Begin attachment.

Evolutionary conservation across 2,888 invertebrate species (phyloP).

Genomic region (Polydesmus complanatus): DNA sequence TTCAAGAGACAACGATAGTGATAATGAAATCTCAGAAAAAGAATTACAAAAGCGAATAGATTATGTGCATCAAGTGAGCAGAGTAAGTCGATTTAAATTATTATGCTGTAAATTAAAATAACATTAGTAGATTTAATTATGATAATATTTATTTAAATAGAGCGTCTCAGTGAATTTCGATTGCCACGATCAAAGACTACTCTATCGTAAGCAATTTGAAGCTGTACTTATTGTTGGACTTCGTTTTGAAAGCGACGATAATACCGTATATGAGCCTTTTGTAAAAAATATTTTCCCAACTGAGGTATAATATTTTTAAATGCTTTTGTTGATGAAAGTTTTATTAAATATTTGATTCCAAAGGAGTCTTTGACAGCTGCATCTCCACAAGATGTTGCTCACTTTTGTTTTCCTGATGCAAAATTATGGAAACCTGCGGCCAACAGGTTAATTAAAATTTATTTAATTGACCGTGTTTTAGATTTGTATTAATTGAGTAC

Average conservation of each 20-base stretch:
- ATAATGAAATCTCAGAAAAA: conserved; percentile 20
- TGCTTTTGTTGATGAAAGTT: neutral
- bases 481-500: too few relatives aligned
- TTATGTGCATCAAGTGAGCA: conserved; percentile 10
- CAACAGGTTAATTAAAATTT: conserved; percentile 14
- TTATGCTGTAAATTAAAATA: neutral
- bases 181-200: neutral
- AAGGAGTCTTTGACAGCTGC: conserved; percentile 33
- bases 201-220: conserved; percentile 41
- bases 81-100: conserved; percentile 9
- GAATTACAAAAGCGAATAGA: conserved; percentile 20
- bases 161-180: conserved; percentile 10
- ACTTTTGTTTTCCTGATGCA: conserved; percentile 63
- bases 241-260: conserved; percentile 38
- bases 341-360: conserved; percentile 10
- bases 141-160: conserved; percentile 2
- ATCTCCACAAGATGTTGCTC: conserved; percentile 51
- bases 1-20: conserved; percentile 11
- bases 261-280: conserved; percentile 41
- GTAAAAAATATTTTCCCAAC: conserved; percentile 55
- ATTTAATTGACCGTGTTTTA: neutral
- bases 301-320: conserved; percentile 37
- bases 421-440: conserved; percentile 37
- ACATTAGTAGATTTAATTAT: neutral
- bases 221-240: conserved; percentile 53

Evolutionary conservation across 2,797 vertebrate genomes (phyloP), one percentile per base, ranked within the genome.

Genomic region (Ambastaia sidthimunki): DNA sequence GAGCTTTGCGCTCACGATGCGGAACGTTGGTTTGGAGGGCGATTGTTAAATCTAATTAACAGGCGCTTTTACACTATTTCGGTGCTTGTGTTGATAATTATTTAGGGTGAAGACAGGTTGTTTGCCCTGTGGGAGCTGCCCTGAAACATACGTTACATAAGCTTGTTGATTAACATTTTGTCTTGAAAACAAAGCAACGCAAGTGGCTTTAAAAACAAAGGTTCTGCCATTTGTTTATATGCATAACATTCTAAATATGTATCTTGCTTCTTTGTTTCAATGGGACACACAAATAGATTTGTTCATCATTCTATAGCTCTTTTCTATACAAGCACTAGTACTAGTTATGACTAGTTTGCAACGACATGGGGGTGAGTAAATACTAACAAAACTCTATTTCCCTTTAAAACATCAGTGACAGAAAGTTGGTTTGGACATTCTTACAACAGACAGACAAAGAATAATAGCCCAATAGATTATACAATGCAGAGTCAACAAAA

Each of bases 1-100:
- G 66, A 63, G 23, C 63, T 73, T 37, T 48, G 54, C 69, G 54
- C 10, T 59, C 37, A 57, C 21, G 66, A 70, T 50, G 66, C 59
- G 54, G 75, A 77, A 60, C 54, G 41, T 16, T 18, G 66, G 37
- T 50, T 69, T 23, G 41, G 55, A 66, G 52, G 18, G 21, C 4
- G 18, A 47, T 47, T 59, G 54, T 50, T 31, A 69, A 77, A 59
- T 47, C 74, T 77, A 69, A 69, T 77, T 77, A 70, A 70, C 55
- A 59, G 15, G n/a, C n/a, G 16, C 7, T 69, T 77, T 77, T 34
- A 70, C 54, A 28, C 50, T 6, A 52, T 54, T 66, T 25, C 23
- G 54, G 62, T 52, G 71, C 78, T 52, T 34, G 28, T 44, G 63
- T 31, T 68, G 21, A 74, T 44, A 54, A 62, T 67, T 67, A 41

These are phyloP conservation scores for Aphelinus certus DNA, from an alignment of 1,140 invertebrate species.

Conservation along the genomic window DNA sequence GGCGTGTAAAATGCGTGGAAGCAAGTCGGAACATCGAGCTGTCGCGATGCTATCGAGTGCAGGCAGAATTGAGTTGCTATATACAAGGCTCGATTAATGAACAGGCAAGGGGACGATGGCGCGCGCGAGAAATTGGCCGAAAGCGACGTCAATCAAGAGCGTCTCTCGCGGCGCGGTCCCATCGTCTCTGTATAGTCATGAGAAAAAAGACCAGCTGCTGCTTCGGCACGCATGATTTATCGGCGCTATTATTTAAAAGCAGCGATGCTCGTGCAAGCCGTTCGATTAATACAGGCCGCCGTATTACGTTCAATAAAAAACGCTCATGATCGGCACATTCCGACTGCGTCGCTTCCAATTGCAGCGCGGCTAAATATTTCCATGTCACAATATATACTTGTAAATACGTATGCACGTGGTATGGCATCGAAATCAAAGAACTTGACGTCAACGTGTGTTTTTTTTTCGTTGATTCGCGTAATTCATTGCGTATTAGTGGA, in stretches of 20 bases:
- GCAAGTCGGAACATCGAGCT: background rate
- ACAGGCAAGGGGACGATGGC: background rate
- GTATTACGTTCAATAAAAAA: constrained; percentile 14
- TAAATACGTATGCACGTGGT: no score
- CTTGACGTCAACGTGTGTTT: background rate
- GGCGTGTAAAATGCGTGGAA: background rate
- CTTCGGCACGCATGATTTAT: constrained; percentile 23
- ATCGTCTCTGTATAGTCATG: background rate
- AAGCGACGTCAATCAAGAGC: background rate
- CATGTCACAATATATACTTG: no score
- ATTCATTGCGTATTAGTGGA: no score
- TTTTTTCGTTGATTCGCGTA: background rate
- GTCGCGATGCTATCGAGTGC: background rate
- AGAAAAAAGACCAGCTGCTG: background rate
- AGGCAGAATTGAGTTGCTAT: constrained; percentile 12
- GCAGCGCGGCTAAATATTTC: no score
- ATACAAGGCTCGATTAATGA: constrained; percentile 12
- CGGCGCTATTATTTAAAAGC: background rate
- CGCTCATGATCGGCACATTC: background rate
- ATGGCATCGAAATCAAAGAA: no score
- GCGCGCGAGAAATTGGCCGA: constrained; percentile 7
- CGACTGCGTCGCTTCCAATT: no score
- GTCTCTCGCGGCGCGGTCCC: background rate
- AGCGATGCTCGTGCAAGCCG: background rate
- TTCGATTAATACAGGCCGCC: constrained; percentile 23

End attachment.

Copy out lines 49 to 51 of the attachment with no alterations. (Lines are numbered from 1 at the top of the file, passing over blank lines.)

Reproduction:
- GGCGTGTAAAATGCGTGGAA: background rate
- CTTCGGCACGCATGATTTAT: constrained; percentile 23
- ATCGTCTCTGTATAGTCATG: background rate